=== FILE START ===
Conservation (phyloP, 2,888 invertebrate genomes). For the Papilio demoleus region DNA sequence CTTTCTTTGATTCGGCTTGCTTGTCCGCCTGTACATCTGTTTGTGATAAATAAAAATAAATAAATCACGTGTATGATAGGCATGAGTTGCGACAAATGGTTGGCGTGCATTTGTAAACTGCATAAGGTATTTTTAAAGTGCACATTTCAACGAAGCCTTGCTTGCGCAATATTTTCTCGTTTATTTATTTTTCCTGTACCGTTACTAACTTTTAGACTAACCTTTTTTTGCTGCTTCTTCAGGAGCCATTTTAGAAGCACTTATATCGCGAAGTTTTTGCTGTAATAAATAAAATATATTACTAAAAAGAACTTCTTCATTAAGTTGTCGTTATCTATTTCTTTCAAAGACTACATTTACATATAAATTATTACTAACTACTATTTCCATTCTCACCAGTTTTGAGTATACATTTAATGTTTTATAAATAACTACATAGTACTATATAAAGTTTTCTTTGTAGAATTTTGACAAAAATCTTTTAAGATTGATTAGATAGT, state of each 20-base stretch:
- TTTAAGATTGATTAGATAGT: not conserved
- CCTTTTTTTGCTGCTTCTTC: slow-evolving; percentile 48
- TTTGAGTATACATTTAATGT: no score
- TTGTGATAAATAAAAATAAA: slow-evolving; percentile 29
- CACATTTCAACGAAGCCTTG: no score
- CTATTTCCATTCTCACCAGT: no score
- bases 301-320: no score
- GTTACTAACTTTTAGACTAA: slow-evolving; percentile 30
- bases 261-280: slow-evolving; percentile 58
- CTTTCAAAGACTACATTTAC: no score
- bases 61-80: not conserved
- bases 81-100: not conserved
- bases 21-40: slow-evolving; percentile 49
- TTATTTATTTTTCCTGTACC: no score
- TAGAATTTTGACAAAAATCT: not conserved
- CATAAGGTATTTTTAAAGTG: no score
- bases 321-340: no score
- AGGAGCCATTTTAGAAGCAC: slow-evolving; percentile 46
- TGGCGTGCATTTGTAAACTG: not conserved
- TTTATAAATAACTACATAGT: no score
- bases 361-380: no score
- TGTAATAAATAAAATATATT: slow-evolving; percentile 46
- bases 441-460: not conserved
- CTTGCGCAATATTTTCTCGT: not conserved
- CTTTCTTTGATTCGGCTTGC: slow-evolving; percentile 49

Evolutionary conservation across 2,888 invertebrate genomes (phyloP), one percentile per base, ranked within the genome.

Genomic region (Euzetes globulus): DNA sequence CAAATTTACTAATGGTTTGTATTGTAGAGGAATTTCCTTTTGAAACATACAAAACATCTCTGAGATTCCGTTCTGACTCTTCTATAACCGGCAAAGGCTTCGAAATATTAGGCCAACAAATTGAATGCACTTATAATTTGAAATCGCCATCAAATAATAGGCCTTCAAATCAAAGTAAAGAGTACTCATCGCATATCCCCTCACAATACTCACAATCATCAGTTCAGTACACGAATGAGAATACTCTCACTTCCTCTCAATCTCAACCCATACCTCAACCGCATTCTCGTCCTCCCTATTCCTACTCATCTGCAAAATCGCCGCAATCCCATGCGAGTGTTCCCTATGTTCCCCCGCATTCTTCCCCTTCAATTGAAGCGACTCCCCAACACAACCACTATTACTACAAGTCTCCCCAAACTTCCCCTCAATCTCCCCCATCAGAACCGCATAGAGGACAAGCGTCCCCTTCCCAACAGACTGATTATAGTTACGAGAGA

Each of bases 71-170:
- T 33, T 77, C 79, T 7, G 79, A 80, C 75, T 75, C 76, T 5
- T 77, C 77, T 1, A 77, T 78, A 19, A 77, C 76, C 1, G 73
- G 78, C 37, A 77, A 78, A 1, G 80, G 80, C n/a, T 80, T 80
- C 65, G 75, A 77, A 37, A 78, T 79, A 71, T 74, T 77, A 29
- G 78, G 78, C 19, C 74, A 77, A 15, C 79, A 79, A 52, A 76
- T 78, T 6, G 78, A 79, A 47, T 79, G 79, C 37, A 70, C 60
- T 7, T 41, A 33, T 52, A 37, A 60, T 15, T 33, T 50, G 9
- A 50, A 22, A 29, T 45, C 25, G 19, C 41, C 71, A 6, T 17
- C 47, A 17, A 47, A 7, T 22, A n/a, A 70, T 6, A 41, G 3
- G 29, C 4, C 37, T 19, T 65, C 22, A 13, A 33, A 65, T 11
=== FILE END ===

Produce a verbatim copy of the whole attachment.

Conservation (phyloP, 2,888 invertebrate genomes). For the Papilio demoleus region DNA sequence CTTTCTTTGATTCGGCTTGCTTGTCCGCCTGTACATCTGTTTGTGATAAATAAAAATAAATAAATCACGTGTATGATAGGCATGAGTTGCGACAAATGGTTGGCGTGCATTTGTAAACTGCATAAGGTATTTTTAAAGTGCACATTTCAACGAAGCCTTGCTTGCGCAATATTTTCTCGTTTATTTATTTTTCCTGTACCGTTACTAACTTTTAGACTAACCTTTTTTTGCTGCTTCTTCAGGAGCCATTTTAGAAGCACTTATATCGCGAAGTTTTTGCTGTAATAAATAAAATATATTACTAAAAAGAACTTCTTCATTAAGTTGTCGTTATCTATTTCTTTCAAAGACTACATTTACATATAAATTATTACTAACTACTATTTCCATTCTCACCAGTTTTGAGTATACATTTAATGTTTTATAAATAACTACATAGTACTATATAAAGTTTTCTTTGTAGAATTTTGACAAAAATCTTTTAAGATTGATTAGATAGT, state of each 20-base stretch:
- TTTAAGATTGATTAGATAGT: not conserved
- CCTTTTTTTGCTGCTTCTTC: slow-evolving; percentile 48
- TTTGAGTATACATTTAATGT: no score
- TTGTGATAAATAAAAATAAA: slow-evolving; percentile 29
- CACATTTCAACGAAGCCTTG: no score
- CTATTTCCATTCTCACCAGT: no score
- bases 301-320: no score
- GTTACTAACTTTTAGACTAA: slow-evolving; percentile 30
- bases 261-280: slow-evolving; percentile 58
- CTTTCAAAGACTACATTTAC: no score
- bases 61-80: not conserved
- bases 81-100: not conserved
- bases 21-40: slow-evolving; percentile 49
- TTATTTATTTTTCCTGTACC: no score
- TAGAATTTTGACAAAAATCT: not conserved
- CATAAGGTATTTTTAAAGTG: no score
- bases 321-340: no score
- AGGAGCCATTTTAGAAGCAC: slow-evolving; percentile 46
- TGGCGTGCATTTGTAAACTG: not conserved
- TTTATAAATAACTACATAGT: no score
- bases 361-380: no score
- TGTAATAAATAAAATATATT: slow-evolving; percentile 46
- bases 441-460: not conserved
- CTTGCGCAATATTTTCTCGT: not conserved
- CTTTCTTTGATTCGGCTTGC: slow-evolving; percentile 49

Evolutionary conservation across 2,888 invertebrate genomes (phyloP), one percentile per base, ranked within the genome.

Genomic region (Euzetes globulus): DNA sequence CAAATTTACTAATGGTTTGTATTGTAGAGGAATTTCCTTTTGAAACATACAAAACATCTCTGAGATTCCGTTCTGACTCTTCTATAACCGGCAAAGGCTTCGAAATATTAGGCCAACAAATTGAATGCACTTATAATTTGAAATCGCCATCAAATAATAGGCCTTCAAATCAAAGTAAAGAGTACTCATCGCATATCCCCTCACAATACTCACAATCATCAGTTCAGTACACGAATGAGAATACTCTCACTTCCTCTCAATCTCAACCCATACCTCAACCGCATTCTCGTCCTCCCTATTCCTACTCATCTGCAAAATCGCCGCAATCCCATGCGAGTGTTCCCTATGTTCCCCCGCATTCTTCCCCTTCAATTGAAGCGACTCCCCAACACAACCACTATTACTACAAGTCTCCCCAAACTTCCCCTCAATCTCCCCCATCAGAACCGCATAGAGGACAAGCGTCCCCTTCCCAACAGACTGATTATAGTTACGAGAGA

Each of bases 71-170:
- T 33, T 77, C 79, T 7, G 79, A 80, C 75, T 75, C 76, T 5
- T 77, C 77, T 1, A 77, T 78, A 19, A 77, C 76, C 1, G 73
- G 78, C 37, A 77, A 78, A 1, G 80, G 80, C n/a, T 80, T 80
- C 65, G 75, A 77, A 37, A 78, T 79, A 71, T 74, T 77, A 29
- G 78, G 78, C 19, C 74, A 77, A 15, C 79, A 79, A 52, A 76
- T 78, T 6, G 78, A 79, A 47, T 79, G 79, C 37, A 70, C 60
- T 7, T 41, A 33, T 52, A 37, A 60, T 15, T 33, T 50, G 9
- A 50, A 22, A 29, T 45, C 25, G 19, C 41, C 71, A 6, T 17
- C 47, A 17, A 47, A 7, T 22, A n/a, A 70, T 6, A 41, G 3
- G 29, C 4, C 37, T 19, T 65, C 22, A 13, A 33, A 65, T 11